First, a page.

• Data from the COV-BARRIER extension study (Ely et al, 2021 preprint) also suggests baricitinib is safe and effective in patients hospitalised with COVID-19 who require mechanical ventilation or ECMO (n=101; 86% had concomitant corticosteroid therapy; all cause mortality at 28 days for baricitinib versus placebo was 39·2% vs 58·0%; hazard ratio [HR]=0·54 [95%CI 0·31–0·96]; p=0·030).


  • Monitor
    • Lipid profile
    • Liver function tests
    • Full blood count (hemoglobin, neutrophils, platelets)
  • Baseline testing for hepatitis B, HCV and tuberculosis 


FOAM and web resources

Journal articles

  • Assadiasl S, Fatahi Y, Mosharmovahed B, Mohebbi B, Nicknam MH. Baricitinib: From Rheumatoid Arthritis to COVID-19. J Clin Pharmacol. 2021 Oct;61(10):1274-1285. doi: 10.1002/jcph.1874. Epub 2021 Jun 12. PMID: 33870531; PMCID: PMC8250677. [article]
  • Ely EW, Ramanan AV, Kartman CE, et al. Baricitinib plus Standard of Care for Hospitalised Adults with Covid-19 on Invasive Mechanical Ventilation or Extracorporeal Membrane Oxygenation: Results of a Randomised, Placebo-Controlled Trial. Infectious Diseases (except HIV/AIDS); 2021. [preprint article; not yet peer reviewed]
  • Kalil A, Patterson T, Mehta A, et al. Baricitinib plus Remdesivir for Hospitalized Adults with Covid-19. N Engl J Med. Published online December 11, 2020. doi:10.1056/NEJMoa2031994 [article]
  • Marconi VC, Ramanan AV, de Bono S, et al; COV-BARRIER Study Group. Efficacy and safety of baricitinib for the treatment of hospitalised adults with COVID-19 (COV-BARRIER): a randomised, double-blind, parallel-group, placebo-controlled phase 3 trial. Lancet Respir Med. 2021 Aug 31:S2213-2600(21)00331-3. doi: 10.1016/S2213-2600(21)00331-3. Epub ahead of print. Erratum in: Lancet Respir Med. 2021 Sep 8;: PMID: 34480861; PMCID: PMC8409066. [article]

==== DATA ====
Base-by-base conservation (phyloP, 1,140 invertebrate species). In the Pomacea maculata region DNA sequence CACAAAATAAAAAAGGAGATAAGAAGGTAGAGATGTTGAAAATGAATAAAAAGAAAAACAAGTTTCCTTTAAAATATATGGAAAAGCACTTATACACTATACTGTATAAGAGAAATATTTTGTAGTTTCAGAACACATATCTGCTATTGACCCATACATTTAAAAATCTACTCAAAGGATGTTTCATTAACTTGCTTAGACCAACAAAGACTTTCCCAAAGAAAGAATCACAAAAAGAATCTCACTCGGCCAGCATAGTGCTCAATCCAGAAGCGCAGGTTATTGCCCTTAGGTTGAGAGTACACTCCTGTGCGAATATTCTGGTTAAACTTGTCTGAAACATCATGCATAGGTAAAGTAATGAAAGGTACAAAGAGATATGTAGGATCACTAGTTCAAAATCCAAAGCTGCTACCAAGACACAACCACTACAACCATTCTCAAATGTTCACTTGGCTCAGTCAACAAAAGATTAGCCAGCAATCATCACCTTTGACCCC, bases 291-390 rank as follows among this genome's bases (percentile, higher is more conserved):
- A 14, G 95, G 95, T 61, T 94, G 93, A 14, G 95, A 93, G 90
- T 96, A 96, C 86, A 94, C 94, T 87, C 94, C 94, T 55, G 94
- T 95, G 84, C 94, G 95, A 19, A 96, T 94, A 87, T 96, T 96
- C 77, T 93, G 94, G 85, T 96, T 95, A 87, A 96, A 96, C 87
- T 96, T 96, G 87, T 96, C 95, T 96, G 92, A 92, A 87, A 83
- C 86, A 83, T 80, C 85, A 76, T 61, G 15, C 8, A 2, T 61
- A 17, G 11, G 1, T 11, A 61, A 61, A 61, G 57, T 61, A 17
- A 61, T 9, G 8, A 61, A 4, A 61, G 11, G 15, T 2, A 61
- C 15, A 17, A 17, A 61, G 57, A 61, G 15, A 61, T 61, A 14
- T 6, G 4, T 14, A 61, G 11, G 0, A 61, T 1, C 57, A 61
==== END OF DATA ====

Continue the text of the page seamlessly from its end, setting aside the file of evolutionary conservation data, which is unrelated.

Chris is an Intensivist and ECMO specialist at the Alfred ICU in Melbourne. He is also a Clinical Adjunct Associate Professor at Monash University. He is a co-founder of the Australia and New Zealand Clinician Educator Network (ANZCEN) and is the Lead for the ANZCEN Clinician Educator Incubator programme. He is on the Board of Directors for the Intensive Care Foundation and is a First Part Examiner for the College of Intensive Care Medicine. He is an internationally recognised Clinician Educator with a passion for helping clinicians learn and for improving the clinical performance of individuals and collectives.

After finishing his medical degree at the University of Auckland, he continued post-graduate training in New Zealand as well as Australia’s Northern Territory, Perth and Melbourne. He has completed fellowship training in both intensive care medicine and emergency medicine, as well as post-graduate training in biochemistry, clinical toxicology, clinical epidemiology, and health professional education.

He is actively involved in in using translational simulation to improve patient care and the design of processes and systems at Alfred Health. He coordinates the Alfred ICU’s education and simulation programmes and runs the unit’s education website, INTENSIVE.  He created the ‘Critically Ill Airway’ course and teaches on numerous courses around the world. He is one of the founders of the FOAM movement (Free Open-Access Medical education) and is co-creator of litfl.com, the RAGE podcast, the Resuscitology course, and the SMACC conference.

His one great achievement is being the father of three amazing children.

On Twitter, he is @precordialthump.

| INTENSIVE | RAGE | Resuscitology | SMACC

Leave a Reply

This site uses Akismet to reduce spam. Learn how your comment data is processed.